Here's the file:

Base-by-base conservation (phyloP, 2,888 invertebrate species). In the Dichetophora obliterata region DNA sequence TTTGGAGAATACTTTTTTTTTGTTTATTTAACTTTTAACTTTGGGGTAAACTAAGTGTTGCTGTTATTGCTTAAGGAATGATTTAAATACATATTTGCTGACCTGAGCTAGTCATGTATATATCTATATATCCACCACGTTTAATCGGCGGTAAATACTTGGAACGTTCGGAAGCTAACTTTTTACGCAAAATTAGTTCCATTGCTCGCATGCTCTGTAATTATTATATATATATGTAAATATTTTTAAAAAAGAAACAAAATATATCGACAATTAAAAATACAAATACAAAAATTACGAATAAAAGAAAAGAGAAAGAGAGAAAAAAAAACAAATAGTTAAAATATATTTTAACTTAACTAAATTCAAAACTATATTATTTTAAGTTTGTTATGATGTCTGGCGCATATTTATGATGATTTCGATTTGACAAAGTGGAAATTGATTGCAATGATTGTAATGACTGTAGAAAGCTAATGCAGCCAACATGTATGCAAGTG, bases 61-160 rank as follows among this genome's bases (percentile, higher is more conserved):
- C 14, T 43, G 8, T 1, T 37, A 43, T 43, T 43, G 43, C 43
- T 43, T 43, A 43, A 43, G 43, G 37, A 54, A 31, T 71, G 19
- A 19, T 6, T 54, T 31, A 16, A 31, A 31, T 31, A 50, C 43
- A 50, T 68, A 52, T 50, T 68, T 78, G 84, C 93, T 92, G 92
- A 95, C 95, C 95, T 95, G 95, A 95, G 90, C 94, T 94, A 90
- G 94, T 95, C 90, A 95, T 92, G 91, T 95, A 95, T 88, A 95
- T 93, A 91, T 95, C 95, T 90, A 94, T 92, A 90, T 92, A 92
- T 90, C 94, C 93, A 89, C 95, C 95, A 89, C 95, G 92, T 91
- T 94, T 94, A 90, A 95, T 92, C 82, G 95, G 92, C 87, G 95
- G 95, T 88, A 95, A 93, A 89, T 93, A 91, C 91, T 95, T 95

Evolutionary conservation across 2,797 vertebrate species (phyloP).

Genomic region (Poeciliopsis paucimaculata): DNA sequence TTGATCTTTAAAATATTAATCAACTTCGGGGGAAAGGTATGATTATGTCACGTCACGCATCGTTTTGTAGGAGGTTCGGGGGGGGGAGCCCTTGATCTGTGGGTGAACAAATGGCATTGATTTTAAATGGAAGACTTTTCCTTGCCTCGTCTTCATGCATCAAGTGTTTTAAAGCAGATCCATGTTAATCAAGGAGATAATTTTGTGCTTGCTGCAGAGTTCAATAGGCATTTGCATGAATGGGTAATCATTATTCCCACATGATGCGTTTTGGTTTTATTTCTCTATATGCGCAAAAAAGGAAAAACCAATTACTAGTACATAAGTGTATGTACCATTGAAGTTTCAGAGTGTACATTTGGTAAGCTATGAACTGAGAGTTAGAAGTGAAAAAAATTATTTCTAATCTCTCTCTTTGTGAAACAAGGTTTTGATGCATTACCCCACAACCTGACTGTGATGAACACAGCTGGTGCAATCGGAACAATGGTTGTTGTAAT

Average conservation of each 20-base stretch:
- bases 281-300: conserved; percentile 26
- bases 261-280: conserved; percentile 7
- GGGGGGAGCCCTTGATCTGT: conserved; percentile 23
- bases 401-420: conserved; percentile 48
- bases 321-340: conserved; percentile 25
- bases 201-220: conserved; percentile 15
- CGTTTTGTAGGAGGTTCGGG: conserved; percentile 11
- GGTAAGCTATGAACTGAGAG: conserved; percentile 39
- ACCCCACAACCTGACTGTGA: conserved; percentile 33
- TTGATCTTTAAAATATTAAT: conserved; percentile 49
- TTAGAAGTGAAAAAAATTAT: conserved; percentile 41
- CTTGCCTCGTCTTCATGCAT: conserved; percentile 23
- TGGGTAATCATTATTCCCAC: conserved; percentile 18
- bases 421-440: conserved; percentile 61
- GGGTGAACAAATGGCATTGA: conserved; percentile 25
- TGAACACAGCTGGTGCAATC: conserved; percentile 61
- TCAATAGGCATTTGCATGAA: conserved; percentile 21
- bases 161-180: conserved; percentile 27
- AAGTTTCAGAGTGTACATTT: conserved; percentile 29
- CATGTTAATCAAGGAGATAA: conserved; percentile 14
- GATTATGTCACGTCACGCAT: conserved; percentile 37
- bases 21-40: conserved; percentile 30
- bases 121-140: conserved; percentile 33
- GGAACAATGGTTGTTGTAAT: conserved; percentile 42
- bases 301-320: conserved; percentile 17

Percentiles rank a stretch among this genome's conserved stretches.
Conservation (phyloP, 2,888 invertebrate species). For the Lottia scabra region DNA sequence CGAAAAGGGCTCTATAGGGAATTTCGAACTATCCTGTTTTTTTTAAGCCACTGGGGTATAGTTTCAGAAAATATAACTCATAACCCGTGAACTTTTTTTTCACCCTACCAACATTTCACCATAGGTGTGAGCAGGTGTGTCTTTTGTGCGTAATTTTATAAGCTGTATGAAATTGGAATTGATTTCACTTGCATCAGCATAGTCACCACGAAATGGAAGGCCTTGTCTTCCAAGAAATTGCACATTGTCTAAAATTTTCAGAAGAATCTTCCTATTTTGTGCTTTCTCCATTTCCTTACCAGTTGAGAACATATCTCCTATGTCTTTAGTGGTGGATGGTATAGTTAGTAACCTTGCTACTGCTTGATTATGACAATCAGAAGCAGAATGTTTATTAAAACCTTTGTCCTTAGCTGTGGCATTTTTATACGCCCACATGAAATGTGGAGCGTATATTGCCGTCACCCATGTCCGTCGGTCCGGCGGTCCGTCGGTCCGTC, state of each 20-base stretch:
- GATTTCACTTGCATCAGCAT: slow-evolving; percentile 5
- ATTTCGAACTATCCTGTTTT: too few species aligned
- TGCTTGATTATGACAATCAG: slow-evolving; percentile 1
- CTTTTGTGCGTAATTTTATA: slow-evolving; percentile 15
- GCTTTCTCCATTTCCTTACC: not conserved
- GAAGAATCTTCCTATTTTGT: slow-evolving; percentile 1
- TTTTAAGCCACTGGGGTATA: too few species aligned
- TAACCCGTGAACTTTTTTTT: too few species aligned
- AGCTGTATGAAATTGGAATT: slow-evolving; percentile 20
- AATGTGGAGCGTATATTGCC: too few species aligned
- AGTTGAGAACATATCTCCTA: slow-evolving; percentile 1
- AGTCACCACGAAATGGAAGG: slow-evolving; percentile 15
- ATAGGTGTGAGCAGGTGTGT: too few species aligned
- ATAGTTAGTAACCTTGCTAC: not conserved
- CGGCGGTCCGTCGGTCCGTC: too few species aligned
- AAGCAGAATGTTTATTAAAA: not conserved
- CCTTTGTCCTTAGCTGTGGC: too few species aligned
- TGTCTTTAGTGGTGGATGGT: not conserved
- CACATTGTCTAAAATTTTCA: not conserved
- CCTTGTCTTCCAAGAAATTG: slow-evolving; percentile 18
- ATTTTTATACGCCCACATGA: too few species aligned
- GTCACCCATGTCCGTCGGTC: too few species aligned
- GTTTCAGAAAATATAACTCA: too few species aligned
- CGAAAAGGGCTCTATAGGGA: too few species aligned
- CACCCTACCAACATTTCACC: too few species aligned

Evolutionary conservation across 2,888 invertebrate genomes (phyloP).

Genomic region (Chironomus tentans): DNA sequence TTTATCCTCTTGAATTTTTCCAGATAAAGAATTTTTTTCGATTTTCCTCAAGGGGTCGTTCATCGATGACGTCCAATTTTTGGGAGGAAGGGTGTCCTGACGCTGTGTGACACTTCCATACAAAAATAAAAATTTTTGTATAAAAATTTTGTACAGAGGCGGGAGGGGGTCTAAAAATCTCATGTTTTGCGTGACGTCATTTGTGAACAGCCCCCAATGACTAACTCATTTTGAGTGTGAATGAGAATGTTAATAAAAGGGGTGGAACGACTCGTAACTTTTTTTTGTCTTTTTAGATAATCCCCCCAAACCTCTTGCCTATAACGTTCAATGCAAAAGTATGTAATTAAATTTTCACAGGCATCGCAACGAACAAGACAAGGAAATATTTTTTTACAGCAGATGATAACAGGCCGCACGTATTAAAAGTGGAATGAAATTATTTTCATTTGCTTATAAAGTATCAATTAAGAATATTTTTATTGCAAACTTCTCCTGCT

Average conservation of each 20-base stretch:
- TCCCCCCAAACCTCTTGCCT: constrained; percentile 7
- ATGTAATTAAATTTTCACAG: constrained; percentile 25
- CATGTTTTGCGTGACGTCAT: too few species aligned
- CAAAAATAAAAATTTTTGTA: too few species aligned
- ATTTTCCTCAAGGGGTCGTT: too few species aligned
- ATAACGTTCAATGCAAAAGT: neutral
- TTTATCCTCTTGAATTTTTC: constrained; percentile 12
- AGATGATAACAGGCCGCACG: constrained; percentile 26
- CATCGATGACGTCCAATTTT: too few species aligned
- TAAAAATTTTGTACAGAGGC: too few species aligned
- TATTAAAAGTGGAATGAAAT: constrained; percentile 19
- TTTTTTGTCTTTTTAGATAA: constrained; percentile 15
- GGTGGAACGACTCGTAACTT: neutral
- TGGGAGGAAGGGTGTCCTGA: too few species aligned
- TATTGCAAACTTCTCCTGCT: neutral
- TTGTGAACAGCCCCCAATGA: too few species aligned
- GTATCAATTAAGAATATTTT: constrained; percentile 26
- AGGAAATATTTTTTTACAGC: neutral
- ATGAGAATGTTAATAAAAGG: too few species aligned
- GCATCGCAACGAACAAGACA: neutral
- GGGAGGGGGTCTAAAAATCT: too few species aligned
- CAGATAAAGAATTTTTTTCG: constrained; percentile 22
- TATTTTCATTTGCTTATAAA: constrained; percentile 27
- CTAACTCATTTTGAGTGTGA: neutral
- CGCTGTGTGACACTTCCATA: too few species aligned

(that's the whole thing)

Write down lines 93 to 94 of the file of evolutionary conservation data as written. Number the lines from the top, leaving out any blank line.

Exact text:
- CTAACTCATTTTGAGTGTGA: neutral
- CGCTGTGTGACACTTCCATA: too few species aligned